I didn't log my children into remote learning the other day.

Around 4 p.m. Sunday we received the dreaded e-mail from Minneapolis Public Schools: "tomorrow will be an e-learning day."

My first response: "Nope, not doing it."

After taking a breath and gathering myself, my mature, second response was: "Nope, not doing it."

After almost two years of managing a pandemic with three children who are now in first grade, kindergarten and preschool, we're not doing it. My husband and I share parenting duties pretty equally; we all live under one roof, and we both work.

My husband is an economist, working in finance. I am a social worker, leading a local Twin Cities nonprofit. We both work for companies that are quite supportive of employees who are caught between a rock and a hard place, trying to both work and teach. And yet, with all the support and resources to manage this circus, we decided we're not doing it.

We're no longer twisting our lives into knots in order to make the impossible possible. We're not going to put a smile on our faces and pretend — as if a few hours' notice to pivot to home schooling is in any way, shape or form doable, acceptable or equivalent to in-person learning.

Parents want the best for their children, and over the past two years we've seen parents quietly and selflessly accept an unacceptable structure. Parents are losing sleep and sanity because good parents sacrifice themselves for their children. Good parents are martyrs.

But what if parents stopped being martyrs and said, "Hang on, this isn't working"? What if parents expected more for themselves, their families, their children and the structures that exist to support them? Might we all be better off? Might our children be better off?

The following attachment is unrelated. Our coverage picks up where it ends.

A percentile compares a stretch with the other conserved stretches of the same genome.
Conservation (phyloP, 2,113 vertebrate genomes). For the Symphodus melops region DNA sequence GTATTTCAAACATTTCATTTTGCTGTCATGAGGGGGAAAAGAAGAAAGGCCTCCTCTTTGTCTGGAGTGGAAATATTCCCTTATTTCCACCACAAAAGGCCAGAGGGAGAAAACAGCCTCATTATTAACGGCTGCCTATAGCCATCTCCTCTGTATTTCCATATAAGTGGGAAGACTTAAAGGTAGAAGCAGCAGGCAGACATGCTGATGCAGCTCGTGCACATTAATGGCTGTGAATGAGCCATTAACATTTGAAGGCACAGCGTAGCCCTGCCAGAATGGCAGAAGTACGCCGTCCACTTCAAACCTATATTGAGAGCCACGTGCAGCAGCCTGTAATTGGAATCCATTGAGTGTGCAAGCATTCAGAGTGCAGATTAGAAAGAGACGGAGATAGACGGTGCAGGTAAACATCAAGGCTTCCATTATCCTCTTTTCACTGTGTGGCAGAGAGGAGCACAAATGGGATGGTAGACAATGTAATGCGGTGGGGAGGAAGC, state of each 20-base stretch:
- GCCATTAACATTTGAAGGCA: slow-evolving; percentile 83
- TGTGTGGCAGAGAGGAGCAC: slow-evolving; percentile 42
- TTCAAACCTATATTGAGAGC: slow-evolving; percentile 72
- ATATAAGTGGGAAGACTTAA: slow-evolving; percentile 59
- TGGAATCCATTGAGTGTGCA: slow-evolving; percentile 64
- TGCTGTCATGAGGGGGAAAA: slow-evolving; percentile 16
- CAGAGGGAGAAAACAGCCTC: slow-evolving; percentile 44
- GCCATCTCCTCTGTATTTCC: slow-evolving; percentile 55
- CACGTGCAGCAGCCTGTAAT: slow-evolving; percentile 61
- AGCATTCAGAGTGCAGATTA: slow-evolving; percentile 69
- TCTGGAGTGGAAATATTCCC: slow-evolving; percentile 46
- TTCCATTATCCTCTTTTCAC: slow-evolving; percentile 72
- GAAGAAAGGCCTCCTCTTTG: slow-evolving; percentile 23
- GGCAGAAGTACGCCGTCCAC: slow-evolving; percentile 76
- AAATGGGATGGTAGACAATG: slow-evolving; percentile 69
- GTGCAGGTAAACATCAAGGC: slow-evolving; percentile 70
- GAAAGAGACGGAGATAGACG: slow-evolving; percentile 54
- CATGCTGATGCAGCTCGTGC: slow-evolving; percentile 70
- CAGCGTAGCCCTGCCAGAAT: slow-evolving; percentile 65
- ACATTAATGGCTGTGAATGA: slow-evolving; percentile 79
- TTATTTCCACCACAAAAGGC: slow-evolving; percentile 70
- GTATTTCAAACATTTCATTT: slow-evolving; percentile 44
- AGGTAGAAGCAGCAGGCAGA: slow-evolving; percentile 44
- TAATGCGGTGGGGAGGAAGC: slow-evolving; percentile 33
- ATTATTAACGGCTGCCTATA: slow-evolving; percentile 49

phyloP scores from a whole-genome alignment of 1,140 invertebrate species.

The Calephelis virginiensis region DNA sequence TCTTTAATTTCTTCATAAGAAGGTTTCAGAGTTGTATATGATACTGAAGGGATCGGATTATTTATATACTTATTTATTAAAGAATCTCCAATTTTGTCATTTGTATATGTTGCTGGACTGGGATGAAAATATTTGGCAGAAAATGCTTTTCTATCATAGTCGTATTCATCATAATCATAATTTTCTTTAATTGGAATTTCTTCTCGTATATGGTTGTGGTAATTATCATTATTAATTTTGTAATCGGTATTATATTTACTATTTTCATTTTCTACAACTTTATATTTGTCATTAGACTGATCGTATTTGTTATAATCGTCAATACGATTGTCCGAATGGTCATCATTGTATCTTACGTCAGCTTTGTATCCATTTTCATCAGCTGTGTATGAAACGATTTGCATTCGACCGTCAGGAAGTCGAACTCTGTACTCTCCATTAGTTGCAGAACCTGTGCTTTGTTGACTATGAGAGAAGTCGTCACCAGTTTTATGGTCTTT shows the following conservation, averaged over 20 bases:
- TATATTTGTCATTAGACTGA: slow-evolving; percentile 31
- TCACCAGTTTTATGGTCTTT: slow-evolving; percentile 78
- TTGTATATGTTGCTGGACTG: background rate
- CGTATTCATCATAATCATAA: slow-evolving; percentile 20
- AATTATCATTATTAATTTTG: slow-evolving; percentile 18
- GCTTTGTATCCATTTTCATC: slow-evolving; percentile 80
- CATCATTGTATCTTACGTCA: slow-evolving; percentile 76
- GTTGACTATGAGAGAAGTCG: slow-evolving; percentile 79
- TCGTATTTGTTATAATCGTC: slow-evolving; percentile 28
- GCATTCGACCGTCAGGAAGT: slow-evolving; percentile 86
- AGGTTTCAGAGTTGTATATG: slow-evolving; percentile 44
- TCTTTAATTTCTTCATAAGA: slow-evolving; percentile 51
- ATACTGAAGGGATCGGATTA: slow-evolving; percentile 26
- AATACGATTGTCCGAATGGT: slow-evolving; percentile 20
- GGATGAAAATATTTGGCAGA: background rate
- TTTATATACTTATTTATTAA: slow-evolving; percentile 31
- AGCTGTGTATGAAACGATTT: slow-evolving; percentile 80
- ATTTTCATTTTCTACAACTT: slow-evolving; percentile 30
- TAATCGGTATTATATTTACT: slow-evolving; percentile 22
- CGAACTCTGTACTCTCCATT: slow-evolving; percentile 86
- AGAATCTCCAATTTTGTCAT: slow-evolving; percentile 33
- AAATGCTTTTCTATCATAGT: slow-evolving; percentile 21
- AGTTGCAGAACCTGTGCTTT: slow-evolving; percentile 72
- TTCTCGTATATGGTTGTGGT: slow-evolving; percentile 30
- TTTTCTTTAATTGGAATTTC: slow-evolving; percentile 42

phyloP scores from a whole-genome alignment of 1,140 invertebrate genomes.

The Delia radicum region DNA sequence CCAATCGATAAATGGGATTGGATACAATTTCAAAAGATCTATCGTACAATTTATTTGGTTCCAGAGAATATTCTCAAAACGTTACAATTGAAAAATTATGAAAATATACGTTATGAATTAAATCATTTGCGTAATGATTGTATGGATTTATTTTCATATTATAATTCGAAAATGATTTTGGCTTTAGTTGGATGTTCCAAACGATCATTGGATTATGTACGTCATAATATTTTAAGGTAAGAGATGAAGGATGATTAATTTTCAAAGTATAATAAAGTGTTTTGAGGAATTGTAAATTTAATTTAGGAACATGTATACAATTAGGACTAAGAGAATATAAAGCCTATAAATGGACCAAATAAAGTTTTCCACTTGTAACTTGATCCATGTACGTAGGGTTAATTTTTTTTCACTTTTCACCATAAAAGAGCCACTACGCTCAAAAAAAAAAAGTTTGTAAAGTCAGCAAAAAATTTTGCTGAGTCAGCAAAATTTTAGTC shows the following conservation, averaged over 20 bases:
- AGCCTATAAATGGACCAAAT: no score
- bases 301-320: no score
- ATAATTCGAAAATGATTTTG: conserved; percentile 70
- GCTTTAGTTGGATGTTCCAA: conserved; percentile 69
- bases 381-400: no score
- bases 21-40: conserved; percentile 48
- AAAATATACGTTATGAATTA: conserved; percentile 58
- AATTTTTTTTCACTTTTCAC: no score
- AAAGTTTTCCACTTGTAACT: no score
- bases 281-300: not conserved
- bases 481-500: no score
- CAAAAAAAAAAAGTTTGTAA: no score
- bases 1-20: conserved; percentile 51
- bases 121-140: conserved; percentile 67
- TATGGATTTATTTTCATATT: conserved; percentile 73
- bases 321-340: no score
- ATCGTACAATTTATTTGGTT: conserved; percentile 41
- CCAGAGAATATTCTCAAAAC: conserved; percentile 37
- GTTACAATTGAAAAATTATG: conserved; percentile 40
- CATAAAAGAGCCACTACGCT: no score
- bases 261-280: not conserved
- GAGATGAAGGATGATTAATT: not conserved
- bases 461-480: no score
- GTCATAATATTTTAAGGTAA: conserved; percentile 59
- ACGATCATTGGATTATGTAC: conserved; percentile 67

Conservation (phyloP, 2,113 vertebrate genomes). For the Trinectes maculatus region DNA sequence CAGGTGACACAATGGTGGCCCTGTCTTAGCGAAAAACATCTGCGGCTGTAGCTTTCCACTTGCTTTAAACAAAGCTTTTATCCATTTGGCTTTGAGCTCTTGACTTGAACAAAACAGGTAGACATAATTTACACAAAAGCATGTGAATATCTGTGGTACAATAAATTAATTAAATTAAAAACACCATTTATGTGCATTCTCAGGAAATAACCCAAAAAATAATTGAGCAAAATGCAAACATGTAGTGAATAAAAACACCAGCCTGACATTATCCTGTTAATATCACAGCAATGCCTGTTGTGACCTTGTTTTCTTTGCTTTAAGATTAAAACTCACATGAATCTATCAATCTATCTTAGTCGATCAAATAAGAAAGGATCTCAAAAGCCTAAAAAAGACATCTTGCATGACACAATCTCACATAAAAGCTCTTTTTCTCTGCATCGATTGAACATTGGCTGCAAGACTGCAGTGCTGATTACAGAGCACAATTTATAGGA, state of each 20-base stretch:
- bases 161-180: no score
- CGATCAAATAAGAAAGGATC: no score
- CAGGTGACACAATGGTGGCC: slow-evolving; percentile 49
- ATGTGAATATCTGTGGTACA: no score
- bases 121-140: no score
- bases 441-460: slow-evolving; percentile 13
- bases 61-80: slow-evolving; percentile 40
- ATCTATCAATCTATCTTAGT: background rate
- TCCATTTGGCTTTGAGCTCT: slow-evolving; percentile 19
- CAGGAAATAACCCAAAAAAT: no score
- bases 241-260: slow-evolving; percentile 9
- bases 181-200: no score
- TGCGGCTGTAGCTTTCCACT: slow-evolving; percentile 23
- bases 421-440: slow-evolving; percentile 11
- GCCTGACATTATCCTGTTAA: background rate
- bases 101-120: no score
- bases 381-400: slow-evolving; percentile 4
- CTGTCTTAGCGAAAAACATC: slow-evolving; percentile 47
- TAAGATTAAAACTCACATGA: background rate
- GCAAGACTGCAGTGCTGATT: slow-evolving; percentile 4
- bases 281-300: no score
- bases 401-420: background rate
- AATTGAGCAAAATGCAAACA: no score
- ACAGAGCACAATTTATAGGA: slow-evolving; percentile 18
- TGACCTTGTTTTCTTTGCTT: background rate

Three things I notice about remote or e-learning:

1. Remote learning is not school. Let's stop fooling ourselves that remote school is just as good as in-person school. It is not, not by a long shot. In fact, let's stop fooling ourselves that remote learning is even a close approximate to in-person learning. It is not.

2. Parents cannot pivot. Let's stop pretending that parents can flip a switch and voila, be an employee and a teacher, seamlessly and simultaneously, with five-minutes' notice. Let's stop pretending the extreme stresses on homes, families and livelihoods don't exist. Let's stop pretending this structure is working.

3. Bars should never take precedence over school. Let's recognize the sad structure we are supporting where somehow I can eat at a restaurant, go to a bar, go to a sports event, but somehow my children cannot go to school. Full stop.

So, we're not doing it. We will not be in a meeting with colleagues while logging our children into their literacy lessons. We are not working in the evenings and the in-between hours in order to do it all. We are not doing it.

I believe, perhaps unpopularly, that remote learning should never have been an acceptable pandemic band aid. We never should have accepted what is now a crutch, used too quickly and too pervasively across this country. The mountain of evidence illustrating the social, emotional, academic, cognitive and physical backsliding our children have experienced over the past year and a half should tell us all we need to know about what we should be doing in response to pandemic safety. Closing schools should be last on this list.

If that's not enough, maybe if parents simply stopped logging their children into class, we'd all have to commit to a different approach. Parents' deep love and desire to do whatever it takes for their children, to help them learn and grow, has allowed for an unacceptable structure to be used too pervasively.

Parents should stop being martyrs, speak up, log out, and then our children will get the support and attention they deserve.

Caroline Hood lives in Minneapolis.